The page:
Are you sure we are related?

Some days I wonder if my son and I are really related. The other day he came home and said “Guess what? I met a guy today who is 21 years old and has type 1 diabetes.” 

I thought that was pretty cool. My son told me his name as if I should know him. I had no clue as to who he was.  My son informed me that he was a local actor.  I guess I am supposed to know all people with diabetes especially those who are pursuing an acting career.  Why? Because I am his mother of course!

The conversation continued…How did you know that he had diabetes?

“Well I saw tubing.”

Cool! Did you show him your tubing?


Larry asked how he knew that the tubing was attached to a pump.

“Because I could see it attached to the side of his pants.”

Cool! What kind of pump did he have? A Medtronic? That seems popular around here.

“I don’t know.”

Did you show him your pump? Did you flash your tubing and give him the “thumbs up”?


Did you start a conversation? Ask him when he was diagnosed? Compare meters? Ask him when the last time he tested was?


Did he ask about your pump? Did he say “Hey! You’ve got a pump too!”

“No.  He couldn’t see my pump or my tubing. My pump was under my shirt attached to my pants and my hoodie was pulled down over them both.  He had no idea.”

Larry and I just looked at each other. Larry told him that he should have spoken with him.  I told him, he’s part of your club.  You both have diabetes. That’s special.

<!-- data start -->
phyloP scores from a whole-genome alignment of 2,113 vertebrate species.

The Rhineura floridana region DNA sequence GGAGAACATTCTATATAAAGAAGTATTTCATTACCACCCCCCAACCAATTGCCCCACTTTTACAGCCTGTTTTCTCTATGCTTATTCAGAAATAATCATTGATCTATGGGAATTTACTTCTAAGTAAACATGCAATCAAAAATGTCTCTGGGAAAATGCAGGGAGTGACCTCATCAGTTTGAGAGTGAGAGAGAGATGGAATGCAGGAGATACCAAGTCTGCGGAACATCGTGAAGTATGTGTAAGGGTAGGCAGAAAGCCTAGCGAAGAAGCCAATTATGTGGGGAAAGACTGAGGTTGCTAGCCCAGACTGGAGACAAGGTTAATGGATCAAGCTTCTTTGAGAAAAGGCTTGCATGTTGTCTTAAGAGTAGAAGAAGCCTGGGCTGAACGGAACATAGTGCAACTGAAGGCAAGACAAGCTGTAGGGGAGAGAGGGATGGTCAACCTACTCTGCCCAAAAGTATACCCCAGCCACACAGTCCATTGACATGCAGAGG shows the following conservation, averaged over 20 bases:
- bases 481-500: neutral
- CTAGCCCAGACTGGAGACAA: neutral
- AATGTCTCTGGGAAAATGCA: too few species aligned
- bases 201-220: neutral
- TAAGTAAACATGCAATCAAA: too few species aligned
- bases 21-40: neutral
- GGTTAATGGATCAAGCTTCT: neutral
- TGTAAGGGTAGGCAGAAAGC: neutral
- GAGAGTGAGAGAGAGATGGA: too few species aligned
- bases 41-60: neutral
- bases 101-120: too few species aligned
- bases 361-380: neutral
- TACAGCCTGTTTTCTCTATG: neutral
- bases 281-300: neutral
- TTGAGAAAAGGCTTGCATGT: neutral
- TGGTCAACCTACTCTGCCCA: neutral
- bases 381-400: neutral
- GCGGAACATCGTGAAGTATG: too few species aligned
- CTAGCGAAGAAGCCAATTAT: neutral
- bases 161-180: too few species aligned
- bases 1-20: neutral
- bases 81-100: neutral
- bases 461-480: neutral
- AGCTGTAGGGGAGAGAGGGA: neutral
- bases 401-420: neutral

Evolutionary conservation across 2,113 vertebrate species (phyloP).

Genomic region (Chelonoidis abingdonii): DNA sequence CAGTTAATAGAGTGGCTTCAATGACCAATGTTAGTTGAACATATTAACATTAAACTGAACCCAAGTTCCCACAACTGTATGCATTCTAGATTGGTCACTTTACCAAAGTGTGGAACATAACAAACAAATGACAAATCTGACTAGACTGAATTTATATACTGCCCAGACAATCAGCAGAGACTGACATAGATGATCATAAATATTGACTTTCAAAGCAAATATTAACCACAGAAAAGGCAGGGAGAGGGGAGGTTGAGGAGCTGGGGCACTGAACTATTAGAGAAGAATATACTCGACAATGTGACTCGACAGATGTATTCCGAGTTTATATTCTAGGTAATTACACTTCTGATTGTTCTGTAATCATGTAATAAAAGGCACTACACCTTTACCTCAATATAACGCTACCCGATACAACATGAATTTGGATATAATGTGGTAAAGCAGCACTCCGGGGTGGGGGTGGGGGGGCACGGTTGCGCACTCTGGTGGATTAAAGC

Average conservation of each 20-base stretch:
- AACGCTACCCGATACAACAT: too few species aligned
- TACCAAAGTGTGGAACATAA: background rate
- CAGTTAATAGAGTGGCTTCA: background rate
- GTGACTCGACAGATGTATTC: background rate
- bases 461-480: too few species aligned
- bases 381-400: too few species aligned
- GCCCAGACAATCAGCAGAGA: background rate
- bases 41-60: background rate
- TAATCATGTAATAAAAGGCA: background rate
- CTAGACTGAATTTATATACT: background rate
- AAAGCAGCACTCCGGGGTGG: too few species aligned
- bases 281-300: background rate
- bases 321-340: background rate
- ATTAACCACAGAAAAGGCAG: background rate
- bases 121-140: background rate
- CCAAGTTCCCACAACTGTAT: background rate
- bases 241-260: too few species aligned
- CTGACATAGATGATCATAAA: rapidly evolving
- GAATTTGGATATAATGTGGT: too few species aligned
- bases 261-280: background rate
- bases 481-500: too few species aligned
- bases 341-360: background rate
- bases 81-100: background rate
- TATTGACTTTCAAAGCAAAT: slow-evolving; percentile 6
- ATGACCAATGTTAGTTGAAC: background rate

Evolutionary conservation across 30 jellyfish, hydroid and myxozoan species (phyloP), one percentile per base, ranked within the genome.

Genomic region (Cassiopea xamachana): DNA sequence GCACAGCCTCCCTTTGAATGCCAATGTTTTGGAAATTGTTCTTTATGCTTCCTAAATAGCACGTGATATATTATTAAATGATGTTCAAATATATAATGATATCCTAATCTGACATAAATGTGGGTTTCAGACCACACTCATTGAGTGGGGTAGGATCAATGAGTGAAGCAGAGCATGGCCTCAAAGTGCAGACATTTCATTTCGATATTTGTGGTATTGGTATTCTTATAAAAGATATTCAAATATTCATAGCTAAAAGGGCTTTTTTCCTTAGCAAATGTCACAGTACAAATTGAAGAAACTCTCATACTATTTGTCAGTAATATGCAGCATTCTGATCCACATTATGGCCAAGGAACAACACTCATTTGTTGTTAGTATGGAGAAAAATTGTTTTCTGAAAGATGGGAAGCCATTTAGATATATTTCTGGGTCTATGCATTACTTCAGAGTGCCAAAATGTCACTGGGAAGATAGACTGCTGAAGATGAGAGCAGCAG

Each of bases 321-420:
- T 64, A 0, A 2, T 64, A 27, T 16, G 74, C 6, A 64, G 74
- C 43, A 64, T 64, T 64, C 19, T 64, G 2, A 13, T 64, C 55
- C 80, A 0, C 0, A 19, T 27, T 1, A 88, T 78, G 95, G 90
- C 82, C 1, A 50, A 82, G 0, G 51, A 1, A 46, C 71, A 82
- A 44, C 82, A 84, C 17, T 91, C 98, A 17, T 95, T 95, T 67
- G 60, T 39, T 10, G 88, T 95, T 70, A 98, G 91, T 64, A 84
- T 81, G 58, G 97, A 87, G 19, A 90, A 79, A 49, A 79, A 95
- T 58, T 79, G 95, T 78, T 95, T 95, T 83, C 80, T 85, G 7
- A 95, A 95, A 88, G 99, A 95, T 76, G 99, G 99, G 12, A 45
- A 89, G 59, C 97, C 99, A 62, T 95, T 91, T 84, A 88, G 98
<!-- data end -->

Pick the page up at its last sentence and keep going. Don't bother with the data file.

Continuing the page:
My son looked at my like I was crazy.  He had seen another person with Type 1.  The guy was teaching them something about theatre in his English class.  My son noticed that he had a pump.  Wasn’t that enough?

I guess for him it was.  I am way more obnoxious.  You know I would have asked what kind of pump he was using, how long he had been pumping? What age he was diagnosed and so on. I like to talk to these people. I like to learn.  I like to engage people who live like we do.  My son is happy to watch from the sidelines, comment and move on.  One disease and such vastly different approaches.

The next day my son came home and told me that he had seen the guy again.  He was back teaching in his English class.

“Did you talk to him about diabetes this time?”

Oh my.  I guess I will just be happy that he notices things and when he is ready to share, he will. In the meantime, I will continue to be the voice in the family.